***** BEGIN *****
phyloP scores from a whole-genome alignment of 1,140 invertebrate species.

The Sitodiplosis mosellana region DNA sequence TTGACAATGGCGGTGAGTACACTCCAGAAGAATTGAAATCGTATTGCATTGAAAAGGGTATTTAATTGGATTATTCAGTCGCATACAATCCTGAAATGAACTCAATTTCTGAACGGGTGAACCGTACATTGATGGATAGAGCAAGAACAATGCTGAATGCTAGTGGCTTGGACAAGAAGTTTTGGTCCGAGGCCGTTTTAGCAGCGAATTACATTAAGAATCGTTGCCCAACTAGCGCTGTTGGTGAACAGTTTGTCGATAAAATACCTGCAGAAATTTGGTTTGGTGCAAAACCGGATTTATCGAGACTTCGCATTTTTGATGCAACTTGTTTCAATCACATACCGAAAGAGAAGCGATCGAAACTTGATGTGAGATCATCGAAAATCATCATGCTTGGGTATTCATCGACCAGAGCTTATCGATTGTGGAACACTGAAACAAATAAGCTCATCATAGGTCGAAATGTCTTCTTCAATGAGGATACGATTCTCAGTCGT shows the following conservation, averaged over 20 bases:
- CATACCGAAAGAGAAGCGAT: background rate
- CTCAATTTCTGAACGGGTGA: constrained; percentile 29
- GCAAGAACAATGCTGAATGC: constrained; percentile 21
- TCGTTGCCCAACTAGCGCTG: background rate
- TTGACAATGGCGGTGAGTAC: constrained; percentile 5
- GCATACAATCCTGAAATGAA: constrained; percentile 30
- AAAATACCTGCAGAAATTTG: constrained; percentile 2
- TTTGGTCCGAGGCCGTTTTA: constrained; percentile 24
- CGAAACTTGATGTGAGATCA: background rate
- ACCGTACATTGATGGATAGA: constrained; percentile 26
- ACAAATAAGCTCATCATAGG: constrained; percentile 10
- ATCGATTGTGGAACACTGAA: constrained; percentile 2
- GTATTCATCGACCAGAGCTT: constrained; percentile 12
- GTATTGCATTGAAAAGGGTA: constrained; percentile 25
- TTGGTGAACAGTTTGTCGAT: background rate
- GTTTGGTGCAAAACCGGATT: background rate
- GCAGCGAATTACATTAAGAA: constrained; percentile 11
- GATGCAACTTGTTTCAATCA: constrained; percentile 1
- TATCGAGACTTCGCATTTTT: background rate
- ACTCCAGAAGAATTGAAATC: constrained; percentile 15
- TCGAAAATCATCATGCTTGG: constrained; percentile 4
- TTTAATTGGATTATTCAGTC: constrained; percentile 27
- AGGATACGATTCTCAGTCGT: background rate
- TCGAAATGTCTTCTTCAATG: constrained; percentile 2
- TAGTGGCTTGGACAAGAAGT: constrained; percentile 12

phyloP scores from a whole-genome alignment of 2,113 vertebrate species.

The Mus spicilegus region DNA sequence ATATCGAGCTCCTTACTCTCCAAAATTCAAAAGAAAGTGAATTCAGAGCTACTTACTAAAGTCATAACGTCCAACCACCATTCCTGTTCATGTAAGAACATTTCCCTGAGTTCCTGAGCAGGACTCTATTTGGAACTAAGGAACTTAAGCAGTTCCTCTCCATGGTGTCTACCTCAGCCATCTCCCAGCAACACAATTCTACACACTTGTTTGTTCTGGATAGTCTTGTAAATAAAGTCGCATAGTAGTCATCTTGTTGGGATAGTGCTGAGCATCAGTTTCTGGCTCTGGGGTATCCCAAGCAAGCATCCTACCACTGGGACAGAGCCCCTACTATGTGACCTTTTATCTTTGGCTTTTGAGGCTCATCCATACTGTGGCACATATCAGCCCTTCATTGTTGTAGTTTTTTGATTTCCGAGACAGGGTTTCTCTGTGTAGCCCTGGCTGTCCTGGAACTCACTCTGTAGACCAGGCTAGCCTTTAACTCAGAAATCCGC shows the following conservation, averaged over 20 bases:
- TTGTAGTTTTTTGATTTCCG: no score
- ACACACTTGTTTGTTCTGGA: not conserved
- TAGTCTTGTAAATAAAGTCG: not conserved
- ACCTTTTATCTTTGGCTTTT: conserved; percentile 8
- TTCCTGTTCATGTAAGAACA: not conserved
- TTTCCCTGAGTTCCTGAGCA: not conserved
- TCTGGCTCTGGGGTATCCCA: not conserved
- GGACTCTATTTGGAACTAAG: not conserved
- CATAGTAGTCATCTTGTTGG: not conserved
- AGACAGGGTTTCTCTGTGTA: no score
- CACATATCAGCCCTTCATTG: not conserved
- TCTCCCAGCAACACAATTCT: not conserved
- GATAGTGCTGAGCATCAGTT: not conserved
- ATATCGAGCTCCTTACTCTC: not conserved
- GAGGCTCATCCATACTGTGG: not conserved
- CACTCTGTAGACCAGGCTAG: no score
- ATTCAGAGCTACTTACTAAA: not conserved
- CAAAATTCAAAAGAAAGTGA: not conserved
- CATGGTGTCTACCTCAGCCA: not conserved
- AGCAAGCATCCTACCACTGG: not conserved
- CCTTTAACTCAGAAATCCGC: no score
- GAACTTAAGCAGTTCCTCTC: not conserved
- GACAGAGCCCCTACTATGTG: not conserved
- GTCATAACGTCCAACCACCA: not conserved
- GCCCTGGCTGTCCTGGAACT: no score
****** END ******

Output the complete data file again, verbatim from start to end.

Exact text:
phyloP scores from a whole-genome alignment of 1,140 invertebrate species.

The Sitodiplosis mosellana region DNA sequence TTGACAATGGCGGTGAGTACACTCCAGAAGAATTGAAATCGTATTGCATTGAAAAGGGTATTTAATTGGATTATTCAGTCGCATACAATCCTGAAATGAACTCAATTTCTGAACGGGTGAACCGTACATTGATGGATAGAGCAAGAACAATGCTGAATGCTAGTGGCTTGGACAAGAAGTTTTGGTCCGAGGCCGTTTTAGCAGCGAATTACATTAAGAATCGTTGCCCAACTAGCGCTGTTGGTGAACAGTTTGTCGATAAAATACCTGCAGAAATTTGGTTTGGTGCAAAACCGGATTTATCGAGACTTCGCATTTTTGATGCAACTTGTTTCAATCACATACCGAAAGAGAAGCGATCGAAACTTGATGTGAGATCATCGAAAATCATCATGCTTGGGTATTCATCGACCAGAGCTTATCGATTGTGGAACACTGAAACAAATAAGCTCATCATAGGTCGAAATGTCTTCTTCAATGAGGATACGATTCTCAGTCGT shows the following conservation, averaged over 20 bases:
- CATACCGAAAGAGAAGCGAT: background rate
- CTCAATTTCTGAACGGGTGA: constrained; percentile 29
- GCAAGAACAATGCTGAATGC: constrained; percentile 21
- TCGTTGCCCAACTAGCGCTG: background rate
- TTGACAATGGCGGTGAGTAC: constrained; percentile 5
- GCATACAATCCTGAAATGAA: constrained; percentile 30
- AAAATACCTGCAGAAATTTG: constrained; percentile 2
- TTTGGTCCGAGGCCGTTTTA: constrained; percentile 24
- CGAAACTTGATGTGAGATCA: background rate
- ACCGTACATTGATGGATAGA: constrained; percentile 26
- ACAAATAAGCTCATCATAGG: constrained; percentile 10
- ATCGATTGTGGAACACTGAA: constrained; percentile 2
- GTATTCATCGACCAGAGCTT: constrained; percentile 12
- GTATTGCATTGAAAAGGGTA: constrained; percentile 25
- TTGGTGAACAGTTTGTCGAT: background rate
- GTTTGGTGCAAAACCGGATT: background rate
- GCAGCGAATTACATTAAGAA: constrained; percentile 11
- GATGCAACTTGTTTCAATCA: constrained; percentile 1
- TATCGAGACTTCGCATTTTT: background rate
- ACTCCAGAAGAATTGAAATC: constrained; percentile 15
- TCGAAAATCATCATGCTTGG: constrained; percentile 4
- TTTAATTGGATTATTCAGTC: constrained; percentile 27
- AGGATACGATTCTCAGTCGT: background rate
- TCGAAATGTCTTCTTCAATG: constrained; percentile 2
- TAGTGGCTTGGACAAGAAGT: constrained; percentile 12

phyloP scores from a whole-genome alignment of 2,113 vertebrate species.

The Mus spicilegus region DNA sequence ATATCGAGCTCCTTACTCTCCAAAATTCAAAAGAAAGTGAATTCAGAGCTACTTACTAAAGTCATAACGTCCAACCACCATTCCTGTTCATGTAAGAACATTTCCCTGAGTTCCTGAGCAGGACTCTATTTGGAACTAAGGAACTTAAGCAGTTCCTCTCCATGGTGTCTACCTCAGCCATCTCCCAGCAACACAATTCTACACACTTGTTTGTTCTGGATAGTCTTGTAAATAAAGTCGCATAGTAGTCATCTTGTTGGGATAGTGCTGAGCATCAGTTTCTGGCTCTGGGGTATCCCAAGCAAGCATCCTACCACTGGGACAGAGCCCCTACTATGTGACCTTTTATCTTTGGCTTTTGAGGCTCATCCATACTGTGGCACATATCAGCCCTTCATTGTTGTAGTTTTTTGATTTCCGAGACAGGGTTTCTCTGTGTAGCCCTGGCTGTCCTGGAACTCACTCTGTAGACCAGGCTAGCCTTTAACTCAGAAATCCGC shows the following conservation, averaged over 20 bases:
- TTGTAGTTTTTTGATTTCCG: no score
- ACACACTTGTTTGTTCTGGA: not conserved
- TAGTCTTGTAAATAAAGTCG: not conserved
- ACCTTTTATCTTTGGCTTTT: conserved; percentile 8
- TTCCTGTTCATGTAAGAACA: not conserved
- TTTCCCTGAGTTCCTGAGCA: not conserved
- TCTGGCTCTGGGGTATCCCA: not conserved
- GGACTCTATTTGGAACTAAG: not conserved
- CATAGTAGTCATCTTGTTGG: not conserved
- AGACAGGGTTTCTCTGTGTA: no score
- CACATATCAGCCCTTCATTG: not conserved
- TCTCCCAGCAACACAATTCT: not conserved
- GATAGTGCTGAGCATCAGTT: not conserved
- ATATCGAGCTCCTTACTCTC: not conserved
- GAGGCTCATCCATACTGTGG: not conserved
- CACTCTGTAGACCAGGCTAG: no score
- ATTCAGAGCTACTTACTAAA: not conserved
- CAAAATTCAAAAGAAAGTGA: not conserved
- CATGGTGTCTACCTCAGCCA: not conserved
- AGCAAGCATCCTACCACTGG: not conserved
- CCTTTAACTCAGAAATCCGC: no score
- GAACTTAAGCAGTTCCTCTC: not conserved
- GACAGAGCCCCTACTATGTG: not conserved
- GTCATAACGTCCAACCACCA: not conserved
- GCCCTGGCTGTCCTGGAACT: no score